The destruction of water

This gallery focuses on water, and its ultimate power over all other elements and objects. Its elements have the strength to control fire, earth, and every other thing it sees fit to dominate. This can become a problem for those that rely on water for its survival: humans, animals, plants. These things must simply work to live in harmony with this necessary element, and always be prepared, as it can chose to enforce its dominance at any time. 

Captured in this photo is an image of fire (a natural element) with the potential to destroy an entire field's worth of work and resources. Its continuation would swallow the field, thus potentially taking from its owner his livelihood. Directly next to it is a stream. Through simply containing the fire, the photographer captures this element acting as a mere bystander; being one without interference this stream is revealed to show the evil the water plays in the destruction of the field, and in turn, the property owner's life.
In this landscape, the water is the driving factor of destruction because of its placement. Its ultimate desire to be crossed, viciously inspired the building of a bridge. However, it also has the ability to ruin the creation made as a means to admire it. Monet presents the viewer with a seemingly low hanging bridge; this presents a possibility of ruin if the river is the flood. From it came the inspiration to build such a structure, but in its days of insipid interest in providing this inspiration, it has the power to rid itself of the bridge.
Depicted is the water's capabilities to uproot civilization. Janson does well in showing the advancement of the people, however even in that, they are no match for the reckoning brought forth by the flood. Just as today, as advanced as we think we are, a bad enough flood has the same power to rid us of our advancements. http://video.nationalgeographic.com/video/101-videos/floods Seconds: 0:00-1:32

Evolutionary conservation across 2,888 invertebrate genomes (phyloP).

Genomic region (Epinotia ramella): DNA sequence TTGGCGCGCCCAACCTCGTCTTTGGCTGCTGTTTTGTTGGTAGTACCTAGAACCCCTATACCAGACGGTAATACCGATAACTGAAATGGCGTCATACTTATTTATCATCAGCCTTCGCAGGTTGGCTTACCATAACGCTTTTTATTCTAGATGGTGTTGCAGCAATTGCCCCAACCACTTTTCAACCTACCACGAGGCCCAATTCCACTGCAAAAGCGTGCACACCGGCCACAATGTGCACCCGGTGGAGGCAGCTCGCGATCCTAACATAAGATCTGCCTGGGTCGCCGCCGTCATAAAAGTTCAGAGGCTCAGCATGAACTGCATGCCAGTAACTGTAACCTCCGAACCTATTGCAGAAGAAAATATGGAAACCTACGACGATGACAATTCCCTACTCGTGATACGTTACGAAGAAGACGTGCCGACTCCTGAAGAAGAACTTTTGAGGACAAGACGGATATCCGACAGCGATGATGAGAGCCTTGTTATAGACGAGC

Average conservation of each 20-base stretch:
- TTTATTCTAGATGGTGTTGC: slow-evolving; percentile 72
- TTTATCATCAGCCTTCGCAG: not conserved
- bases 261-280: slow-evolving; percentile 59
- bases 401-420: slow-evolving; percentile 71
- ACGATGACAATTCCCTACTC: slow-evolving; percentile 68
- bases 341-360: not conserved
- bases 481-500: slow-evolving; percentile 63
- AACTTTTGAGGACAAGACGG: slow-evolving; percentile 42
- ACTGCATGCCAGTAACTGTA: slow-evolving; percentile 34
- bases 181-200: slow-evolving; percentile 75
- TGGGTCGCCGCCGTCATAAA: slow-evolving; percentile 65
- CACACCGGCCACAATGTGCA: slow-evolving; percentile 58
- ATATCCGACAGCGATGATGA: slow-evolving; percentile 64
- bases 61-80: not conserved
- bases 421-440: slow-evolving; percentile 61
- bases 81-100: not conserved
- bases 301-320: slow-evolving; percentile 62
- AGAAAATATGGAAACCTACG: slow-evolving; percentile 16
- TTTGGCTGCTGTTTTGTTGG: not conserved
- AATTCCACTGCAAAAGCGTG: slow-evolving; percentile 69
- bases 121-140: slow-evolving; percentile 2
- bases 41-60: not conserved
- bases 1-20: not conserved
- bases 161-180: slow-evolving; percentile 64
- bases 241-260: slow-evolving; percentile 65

In this image, the urn acts complementary as a deterrent in the equality amongst each other. It is representative of an object which simply sets apart human from human, it creates a new distinction: human from wealthier human. Water, the choice substance being held, plays the greatest role in this distinction. It, in of itself, is the common divider: poor with dirty water (which can kill them), middle class with clean water (which sustains them), and the wealthy (who disregard the main purpose of water, and instead simply use it as a representation of status).
This piece reveals a contrary look at the topic. It is showing a relationship between humans and their dependence on water to survive. Like the water itself, the humans destroy a natural balance in the woods. They build their home on the edge of the lake, destroy a different life to permit their own. While this shows humans being the catalyst in the destruction, it highlights the emphasis on every environmental factor playing its role in the growth and destruction of the things around it. The reason they present destructive tendencies is to be nearer the water--the ultimate object of their placement.
Here, water is acting as the utmost destroyer; it continues to take until the point of death. Millais shows this as a passive action. The water's stagnation represents the lack of significance this destruction has to the water. It simply passes through the body, taking Ophelia's last breath, just as it would, were she not present. It is a detached taking, unaware of the inflicted harm it permits.
We, having reason may seem superior to all other things, however with regards to natural causes, they may ultimately bring us to our end. Schikandeder shows this in is painting "Drowned." This women he has depicted is found lifeless in the midst of a beach; where so many go for entertainment, she has at last laid her head. Even seemingly ahead of everything else, our destructive power (as humans) is just as great as that of the next. In the end, as the water continues to flow we must learn to adapt to whatever situation it decides is fit.
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